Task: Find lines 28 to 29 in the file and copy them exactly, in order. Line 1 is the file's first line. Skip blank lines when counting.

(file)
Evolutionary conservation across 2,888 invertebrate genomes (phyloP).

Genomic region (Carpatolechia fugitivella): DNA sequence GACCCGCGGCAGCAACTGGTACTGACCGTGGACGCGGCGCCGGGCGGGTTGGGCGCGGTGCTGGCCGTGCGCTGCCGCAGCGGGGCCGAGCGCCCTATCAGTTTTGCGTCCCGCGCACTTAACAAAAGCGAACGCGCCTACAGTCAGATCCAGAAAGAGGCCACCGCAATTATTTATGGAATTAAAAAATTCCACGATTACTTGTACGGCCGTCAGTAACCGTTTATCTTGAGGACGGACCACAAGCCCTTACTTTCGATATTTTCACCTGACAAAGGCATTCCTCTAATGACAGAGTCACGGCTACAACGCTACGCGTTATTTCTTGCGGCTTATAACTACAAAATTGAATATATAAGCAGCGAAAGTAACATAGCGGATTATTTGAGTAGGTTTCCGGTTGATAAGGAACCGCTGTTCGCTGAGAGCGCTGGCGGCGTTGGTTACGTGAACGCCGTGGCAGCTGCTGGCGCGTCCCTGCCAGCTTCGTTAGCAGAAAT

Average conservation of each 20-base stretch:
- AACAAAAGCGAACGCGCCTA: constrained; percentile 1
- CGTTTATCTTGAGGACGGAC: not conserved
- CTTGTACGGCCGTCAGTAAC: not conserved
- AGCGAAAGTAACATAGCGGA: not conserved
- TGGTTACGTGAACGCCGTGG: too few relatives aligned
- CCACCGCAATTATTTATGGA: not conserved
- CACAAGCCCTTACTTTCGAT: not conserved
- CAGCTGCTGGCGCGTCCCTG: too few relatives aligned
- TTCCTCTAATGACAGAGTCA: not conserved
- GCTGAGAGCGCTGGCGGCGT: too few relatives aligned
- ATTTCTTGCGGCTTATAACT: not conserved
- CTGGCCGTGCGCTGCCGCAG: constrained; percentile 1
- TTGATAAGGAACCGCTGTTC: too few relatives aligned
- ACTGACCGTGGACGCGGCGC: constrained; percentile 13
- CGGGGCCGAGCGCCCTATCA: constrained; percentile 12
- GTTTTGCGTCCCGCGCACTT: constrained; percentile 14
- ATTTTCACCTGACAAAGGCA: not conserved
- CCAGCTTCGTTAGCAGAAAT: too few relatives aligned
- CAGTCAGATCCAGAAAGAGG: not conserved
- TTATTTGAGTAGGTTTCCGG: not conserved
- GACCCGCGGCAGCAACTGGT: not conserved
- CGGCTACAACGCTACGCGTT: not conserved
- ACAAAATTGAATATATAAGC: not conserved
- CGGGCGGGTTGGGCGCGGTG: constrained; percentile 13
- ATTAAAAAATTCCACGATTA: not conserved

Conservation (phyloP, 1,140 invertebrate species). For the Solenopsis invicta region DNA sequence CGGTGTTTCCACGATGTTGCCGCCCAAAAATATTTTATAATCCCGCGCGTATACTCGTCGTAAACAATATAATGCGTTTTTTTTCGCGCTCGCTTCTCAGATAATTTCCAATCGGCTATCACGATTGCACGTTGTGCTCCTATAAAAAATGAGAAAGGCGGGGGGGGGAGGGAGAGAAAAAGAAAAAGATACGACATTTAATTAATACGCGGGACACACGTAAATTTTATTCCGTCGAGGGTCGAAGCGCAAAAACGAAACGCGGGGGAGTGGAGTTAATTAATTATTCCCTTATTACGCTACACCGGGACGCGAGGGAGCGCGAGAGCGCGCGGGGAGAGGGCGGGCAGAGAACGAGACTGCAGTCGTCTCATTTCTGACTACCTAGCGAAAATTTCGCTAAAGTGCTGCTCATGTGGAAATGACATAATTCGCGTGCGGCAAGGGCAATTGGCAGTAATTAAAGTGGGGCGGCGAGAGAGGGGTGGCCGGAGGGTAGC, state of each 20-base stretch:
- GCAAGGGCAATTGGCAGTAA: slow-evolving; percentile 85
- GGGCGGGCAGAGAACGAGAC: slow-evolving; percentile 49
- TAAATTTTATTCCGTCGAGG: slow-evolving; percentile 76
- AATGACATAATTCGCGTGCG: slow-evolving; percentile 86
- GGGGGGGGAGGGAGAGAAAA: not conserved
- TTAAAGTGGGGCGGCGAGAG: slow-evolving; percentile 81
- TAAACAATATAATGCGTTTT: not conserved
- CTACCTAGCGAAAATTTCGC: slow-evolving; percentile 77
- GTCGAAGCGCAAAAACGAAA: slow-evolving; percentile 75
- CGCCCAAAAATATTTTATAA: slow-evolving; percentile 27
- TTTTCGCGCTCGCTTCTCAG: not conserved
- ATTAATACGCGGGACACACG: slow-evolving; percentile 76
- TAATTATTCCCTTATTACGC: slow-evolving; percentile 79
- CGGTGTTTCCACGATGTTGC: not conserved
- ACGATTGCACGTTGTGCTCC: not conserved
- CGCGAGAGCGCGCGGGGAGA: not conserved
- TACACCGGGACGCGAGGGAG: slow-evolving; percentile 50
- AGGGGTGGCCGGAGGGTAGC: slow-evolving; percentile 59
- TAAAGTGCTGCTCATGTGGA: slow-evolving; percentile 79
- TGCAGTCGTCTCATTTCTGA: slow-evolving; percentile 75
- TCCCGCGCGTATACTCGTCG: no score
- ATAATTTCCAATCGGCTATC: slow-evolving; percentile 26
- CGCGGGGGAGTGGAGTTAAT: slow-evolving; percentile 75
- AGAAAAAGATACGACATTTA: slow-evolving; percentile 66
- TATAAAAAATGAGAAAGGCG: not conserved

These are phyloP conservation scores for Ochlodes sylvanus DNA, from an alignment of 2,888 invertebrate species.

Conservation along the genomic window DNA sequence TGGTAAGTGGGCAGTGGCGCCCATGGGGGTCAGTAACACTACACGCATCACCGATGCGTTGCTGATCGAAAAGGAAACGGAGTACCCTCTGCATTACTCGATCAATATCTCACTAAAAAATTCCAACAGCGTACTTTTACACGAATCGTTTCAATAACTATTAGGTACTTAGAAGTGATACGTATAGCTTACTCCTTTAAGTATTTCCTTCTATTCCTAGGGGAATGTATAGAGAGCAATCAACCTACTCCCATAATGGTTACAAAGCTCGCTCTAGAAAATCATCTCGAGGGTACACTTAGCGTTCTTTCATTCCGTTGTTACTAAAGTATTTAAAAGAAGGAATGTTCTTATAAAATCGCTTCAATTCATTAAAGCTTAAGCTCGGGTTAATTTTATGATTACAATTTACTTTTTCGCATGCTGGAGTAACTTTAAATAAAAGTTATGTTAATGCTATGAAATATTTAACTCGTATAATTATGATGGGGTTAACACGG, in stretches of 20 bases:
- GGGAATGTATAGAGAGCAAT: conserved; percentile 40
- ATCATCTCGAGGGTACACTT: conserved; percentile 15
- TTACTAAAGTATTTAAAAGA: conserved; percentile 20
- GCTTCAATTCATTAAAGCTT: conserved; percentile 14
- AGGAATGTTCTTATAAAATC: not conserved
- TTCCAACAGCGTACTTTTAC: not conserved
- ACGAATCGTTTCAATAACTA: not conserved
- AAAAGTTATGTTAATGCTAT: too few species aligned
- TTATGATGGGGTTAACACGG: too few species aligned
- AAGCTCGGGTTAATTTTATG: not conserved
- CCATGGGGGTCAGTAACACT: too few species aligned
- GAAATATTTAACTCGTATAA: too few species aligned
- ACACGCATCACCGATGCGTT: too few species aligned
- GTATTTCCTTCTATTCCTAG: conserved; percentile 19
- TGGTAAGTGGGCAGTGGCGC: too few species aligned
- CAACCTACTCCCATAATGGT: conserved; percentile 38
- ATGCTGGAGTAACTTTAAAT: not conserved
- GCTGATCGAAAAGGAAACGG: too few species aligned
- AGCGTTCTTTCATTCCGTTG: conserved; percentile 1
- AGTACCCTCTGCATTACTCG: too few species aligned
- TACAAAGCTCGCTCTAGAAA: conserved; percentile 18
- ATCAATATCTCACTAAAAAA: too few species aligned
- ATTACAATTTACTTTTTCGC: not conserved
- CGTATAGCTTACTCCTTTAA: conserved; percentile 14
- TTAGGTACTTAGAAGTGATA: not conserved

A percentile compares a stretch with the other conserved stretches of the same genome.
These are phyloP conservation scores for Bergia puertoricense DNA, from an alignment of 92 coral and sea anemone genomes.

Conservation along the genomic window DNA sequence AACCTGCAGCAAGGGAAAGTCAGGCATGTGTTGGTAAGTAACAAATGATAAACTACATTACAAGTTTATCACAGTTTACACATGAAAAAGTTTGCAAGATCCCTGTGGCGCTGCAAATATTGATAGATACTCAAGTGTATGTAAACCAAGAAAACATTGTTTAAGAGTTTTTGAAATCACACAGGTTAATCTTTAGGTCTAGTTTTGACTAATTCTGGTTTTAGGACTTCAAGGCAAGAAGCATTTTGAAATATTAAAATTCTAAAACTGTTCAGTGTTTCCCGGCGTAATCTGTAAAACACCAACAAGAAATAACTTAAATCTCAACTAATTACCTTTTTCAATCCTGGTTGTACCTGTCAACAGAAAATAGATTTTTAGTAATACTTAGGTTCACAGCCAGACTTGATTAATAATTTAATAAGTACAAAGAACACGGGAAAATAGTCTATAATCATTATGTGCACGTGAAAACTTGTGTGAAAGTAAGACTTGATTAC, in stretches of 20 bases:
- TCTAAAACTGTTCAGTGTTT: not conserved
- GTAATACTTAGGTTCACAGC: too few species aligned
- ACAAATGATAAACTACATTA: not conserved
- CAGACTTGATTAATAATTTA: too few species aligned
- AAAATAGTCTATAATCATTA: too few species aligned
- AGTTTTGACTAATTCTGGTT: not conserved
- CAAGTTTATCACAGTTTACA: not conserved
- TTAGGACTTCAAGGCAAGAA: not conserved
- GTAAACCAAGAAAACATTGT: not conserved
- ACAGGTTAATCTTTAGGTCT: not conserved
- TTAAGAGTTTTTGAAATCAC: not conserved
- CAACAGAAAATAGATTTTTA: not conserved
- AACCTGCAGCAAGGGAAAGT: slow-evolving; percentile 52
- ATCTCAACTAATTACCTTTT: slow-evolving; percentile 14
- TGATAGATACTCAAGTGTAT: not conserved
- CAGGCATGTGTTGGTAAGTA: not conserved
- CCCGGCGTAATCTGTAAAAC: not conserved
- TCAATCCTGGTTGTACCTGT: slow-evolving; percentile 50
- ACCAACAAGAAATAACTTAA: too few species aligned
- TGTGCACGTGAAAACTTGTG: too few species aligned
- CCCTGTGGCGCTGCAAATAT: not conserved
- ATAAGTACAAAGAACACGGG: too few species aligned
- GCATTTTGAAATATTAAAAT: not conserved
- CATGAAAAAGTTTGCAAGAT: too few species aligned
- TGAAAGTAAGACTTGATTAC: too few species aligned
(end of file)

- ATTAAAAAATTCCACGATTA: not conserved

Conservation (phyloP, 1,140 invertebrate species). For the Solenopsis invicta region DNA sequence CGGTGTTTCCACGATGTTGCCGCCCAAAAATATTTTATAATCCCGCGCGTATACTCGTCGTAAACAATATAATGCGTTTTTTTTCGCGCTCGCTTCTCAGATAATTTCCAATCGGCTATCACGATTGCACGTTGTGCTCCTATAAAAAATGAGAAAGGCGGGGGGGGGAGGGAGAGAAAAAGAAAAAGATACGACATTTAATTAATACGCGGGACACACGTAAATTTTATTCCGTCGAGGGTCGAAGCGCAAAAACGAAACGCGGGGGAGTGGAGTTAATTAATTATTCCCTTATTACGCTACACCGGGACGCGAGGGAGCGCGAGAGCGCGCGGGGAGAGGGCGGGCAGAGAACGAGACTGCAGTCGTCTCATTTCTGACTACCTAGCGAAAATTTCGCTAAAGTGCTGCTCATGTGGAAATGACATAATTCGCGTGCGGCAAGGGCAATTGGCAGTAATTAAAGTGGGGCGGCGAGAGAGGGGTGGCCGGAGGGTAGC, state of each 20-base stretch: